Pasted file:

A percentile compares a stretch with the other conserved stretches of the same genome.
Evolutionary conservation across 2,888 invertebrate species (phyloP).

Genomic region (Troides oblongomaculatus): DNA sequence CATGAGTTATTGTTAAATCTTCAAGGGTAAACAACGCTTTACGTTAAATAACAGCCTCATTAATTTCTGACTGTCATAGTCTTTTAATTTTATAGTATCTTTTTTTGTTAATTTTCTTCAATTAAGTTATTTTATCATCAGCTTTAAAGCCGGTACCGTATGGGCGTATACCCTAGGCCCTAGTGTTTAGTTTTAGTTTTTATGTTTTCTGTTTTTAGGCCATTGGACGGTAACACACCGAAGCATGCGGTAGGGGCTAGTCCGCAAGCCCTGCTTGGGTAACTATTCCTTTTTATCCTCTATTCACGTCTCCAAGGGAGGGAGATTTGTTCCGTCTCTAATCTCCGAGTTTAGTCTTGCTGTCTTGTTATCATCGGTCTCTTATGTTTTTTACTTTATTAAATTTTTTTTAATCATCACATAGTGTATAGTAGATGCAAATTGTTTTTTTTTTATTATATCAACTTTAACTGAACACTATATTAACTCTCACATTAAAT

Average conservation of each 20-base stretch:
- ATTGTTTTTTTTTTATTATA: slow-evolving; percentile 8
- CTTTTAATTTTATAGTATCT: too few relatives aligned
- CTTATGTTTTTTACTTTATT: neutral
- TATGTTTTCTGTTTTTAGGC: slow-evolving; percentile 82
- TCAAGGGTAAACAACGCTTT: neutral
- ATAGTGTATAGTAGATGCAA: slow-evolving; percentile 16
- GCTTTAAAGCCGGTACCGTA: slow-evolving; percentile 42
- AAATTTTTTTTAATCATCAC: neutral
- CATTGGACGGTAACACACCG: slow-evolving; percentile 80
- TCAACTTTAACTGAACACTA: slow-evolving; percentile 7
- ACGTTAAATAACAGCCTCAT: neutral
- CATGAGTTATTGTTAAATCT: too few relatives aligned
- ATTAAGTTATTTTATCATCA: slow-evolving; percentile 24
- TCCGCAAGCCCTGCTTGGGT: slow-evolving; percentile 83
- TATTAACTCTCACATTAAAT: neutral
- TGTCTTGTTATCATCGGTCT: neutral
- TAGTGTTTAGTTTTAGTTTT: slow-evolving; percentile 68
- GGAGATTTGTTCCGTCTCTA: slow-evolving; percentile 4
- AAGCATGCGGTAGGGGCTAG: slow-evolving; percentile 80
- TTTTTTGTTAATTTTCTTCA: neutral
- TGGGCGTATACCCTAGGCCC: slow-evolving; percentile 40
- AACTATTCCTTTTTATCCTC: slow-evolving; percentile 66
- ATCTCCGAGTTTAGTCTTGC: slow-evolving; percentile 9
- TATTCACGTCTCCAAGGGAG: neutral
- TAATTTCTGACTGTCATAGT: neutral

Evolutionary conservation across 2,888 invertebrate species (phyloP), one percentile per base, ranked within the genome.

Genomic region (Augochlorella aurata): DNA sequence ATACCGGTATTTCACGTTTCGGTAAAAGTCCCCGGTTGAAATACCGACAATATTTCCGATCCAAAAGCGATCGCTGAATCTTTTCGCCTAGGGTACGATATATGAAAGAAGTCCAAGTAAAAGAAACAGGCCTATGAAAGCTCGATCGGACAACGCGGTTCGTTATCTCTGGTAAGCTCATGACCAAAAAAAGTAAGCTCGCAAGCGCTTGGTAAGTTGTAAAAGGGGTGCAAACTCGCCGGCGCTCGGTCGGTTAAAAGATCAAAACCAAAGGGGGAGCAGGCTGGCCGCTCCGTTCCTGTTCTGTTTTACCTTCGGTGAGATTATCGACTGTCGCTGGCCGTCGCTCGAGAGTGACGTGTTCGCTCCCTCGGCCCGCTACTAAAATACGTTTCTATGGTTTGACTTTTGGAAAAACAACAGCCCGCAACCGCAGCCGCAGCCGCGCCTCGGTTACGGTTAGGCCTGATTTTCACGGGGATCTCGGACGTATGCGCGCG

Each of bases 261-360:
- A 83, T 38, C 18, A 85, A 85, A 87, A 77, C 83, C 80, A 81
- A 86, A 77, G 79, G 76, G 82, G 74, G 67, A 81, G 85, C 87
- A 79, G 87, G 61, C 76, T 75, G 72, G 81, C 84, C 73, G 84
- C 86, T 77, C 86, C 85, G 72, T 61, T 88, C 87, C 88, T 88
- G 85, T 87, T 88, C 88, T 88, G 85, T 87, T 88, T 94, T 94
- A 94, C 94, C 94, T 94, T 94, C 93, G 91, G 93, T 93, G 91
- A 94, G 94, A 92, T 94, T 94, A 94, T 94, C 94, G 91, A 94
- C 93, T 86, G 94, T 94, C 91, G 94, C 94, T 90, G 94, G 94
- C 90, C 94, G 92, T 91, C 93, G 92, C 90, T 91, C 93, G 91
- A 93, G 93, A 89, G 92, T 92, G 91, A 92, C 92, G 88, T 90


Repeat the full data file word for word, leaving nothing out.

A percentile compares a stretch with the other conserved stretches of the same genome.
Evolutionary conservation across 2,888 invertebrate species (phyloP).

Genomic region (Troides oblongomaculatus): DNA sequence CATGAGTTATTGTTAAATCTTCAAGGGTAAACAACGCTTTACGTTAAATAACAGCCTCATTAATTTCTGACTGTCATAGTCTTTTAATTTTATAGTATCTTTTTTTGTTAATTTTCTTCAATTAAGTTATTTTATCATCAGCTTTAAAGCCGGTACCGTATGGGCGTATACCCTAGGCCCTAGTGTTTAGTTTTAGTTTTTATGTTTTCTGTTTTTAGGCCATTGGACGGTAACACACCGAAGCATGCGGTAGGGGCTAGTCCGCAAGCCCTGCTTGGGTAACTATTCCTTTTTATCCTCTATTCACGTCTCCAAGGGAGGGAGATTTGTTCCGTCTCTAATCTCCGAGTTTAGTCTTGCTGTCTTGTTATCATCGGTCTCTTATGTTTTTTACTTTATTAAATTTTTTTTAATCATCACATAGTGTATAGTAGATGCAAATTGTTTTTTTTTTATTATATCAACTTTAACTGAACACTATATTAACTCTCACATTAAAT

Average conservation of each 20-base stretch:
- ATTGTTTTTTTTTTATTATA: slow-evolving; percentile 8
- CTTTTAATTTTATAGTATCT: too few relatives aligned
- CTTATGTTTTTTACTTTATT: neutral
- TATGTTTTCTGTTTTTAGGC: slow-evolving; percentile 82
- TCAAGGGTAAACAACGCTTT: neutral
- ATAGTGTATAGTAGATGCAA: slow-evolving; percentile 16
- GCTTTAAAGCCGGTACCGTA: slow-evolving; percentile 42
- AAATTTTTTTTAATCATCAC: neutral
- CATTGGACGGTAACACACCG: slow-evolving; percentile 80
- TCAACTTTAACTGAACACTA: slow-evolving; percentile 7
- ACGTTAAATAACAGCCTCAT: neutral
- CATGAGTTATTGTTAAATCT: too few relatives aligned
- ATTAAGTTATTTTATCATCA: slow-evolving; percentile 24
- TCCGCAAGCCCTGCTTGGGT: slow-evolving; percentile 83
- TATTAACTCTCACATTAAAT: neutral
- TGTCTTGTTATCATCGGTCT: neutral
- TAGTGTTTAGTTTTAGTTTT: slow-evolving; percentile 68
- GGAGATTTGTTCCGTCTCTA: slow-evolving; percentile 4
- AAGCATGCGGTAGGGGCTAG: slow-evolving; percentile 80
- TTTTTTGTTAATTTTCTTCA: neutral
- TGGGCGTATACCCTAGGCCC: slow-evolving; percentile 40
- AACTATTCCTTTTTATCCTC: slow-evolving; percentile 66
- ATCTCCGAGTTTAGTCTTGC: slow-evolving; percentile 9
- TATTCACGTCTCCAAGGGAG: neutral
- TAATTTCTGACTGTCATAGT: neutral

Evolutionary conservation across 2,888 invertebrate species (phyloP), one percentile per base, ranked within the genome.

Genomic region (Augochlorella aurata): DNA sequence ATACCGGTATTTCACGTTTCGGTAAAAGTCCCCGGTTGAAATACCGACAATATTTCCGATCCAAAAGCGATCGCTGAATCTTTTCGCCTAGGGTACGATATATGAAAGAAGTCCAAGTAAAAGAAACAGGCCTATGAAAGCTCGATCGGACAACGCGGTTCGTTATCTCTGGTAAGCTCATGACCAAAAAAAGTAAGCTCGCAAGCGCTTGGTAAGTTGTAAAAGGGGTGCAAACTCGCCGGCGCTCGGTCGGTTAAAAGATCAAAACCAAAGGGGGAGCAGGCTGGCCGCTCCGTTCCTGTTCTGTTTTACCTTCGGTGAGATTATCGACTGTCGCTGGCCGTCGCTCGAGAGTGACGTGTTCGCTCCCTCGGCCCGCTACTAAAATACGTTTCTATGGTTTGACTTTTGGAAAAACAACAGCCCGCAACCGCAGCCGCAGCCGCGCCTCGGTTACGGTTAGGCCTGATTTTCACGGGGATCTCGGACGTATGCGCGCG

Each of bases 261-360:
- A 83, T 38, C 18, A 85, A 85, A 87, A 77, C 83, C 80, A 81
- A 86, A 77, G 79, G 76, G 82, G 74, G 67, A 81, G 85, C 87
- A 79, G 87, G 61, C 76, T 75, G 72, G 81, C 84, C 73, G 84
- C 86, T 77, C 86, C 85, G 72, T 61, T 88, C 87, C 88, T 88
- G 85, T 87, T 88, C 88, T 88, G 85, T 87, T 88, T 94, T 94
- A 94, C 94, C 94, T 94, T 94, C 93, G 91, G 93, T 93, G 91
- A 94, G 94, A 92, T 94, T 94, A 94, T 94, C 94, G 91, A 94
- C 93, T 86, G 94, T 94, C 91, G 94, C 94, T 90, G 94, G 94
- C 90, C 94, G 92, T 91, C 93, G 92, C 90, T 91, C 93, G 91
- A 93, G 93, A 89, G 92, T 92, G 91, A 92, C 92, G 88, T 90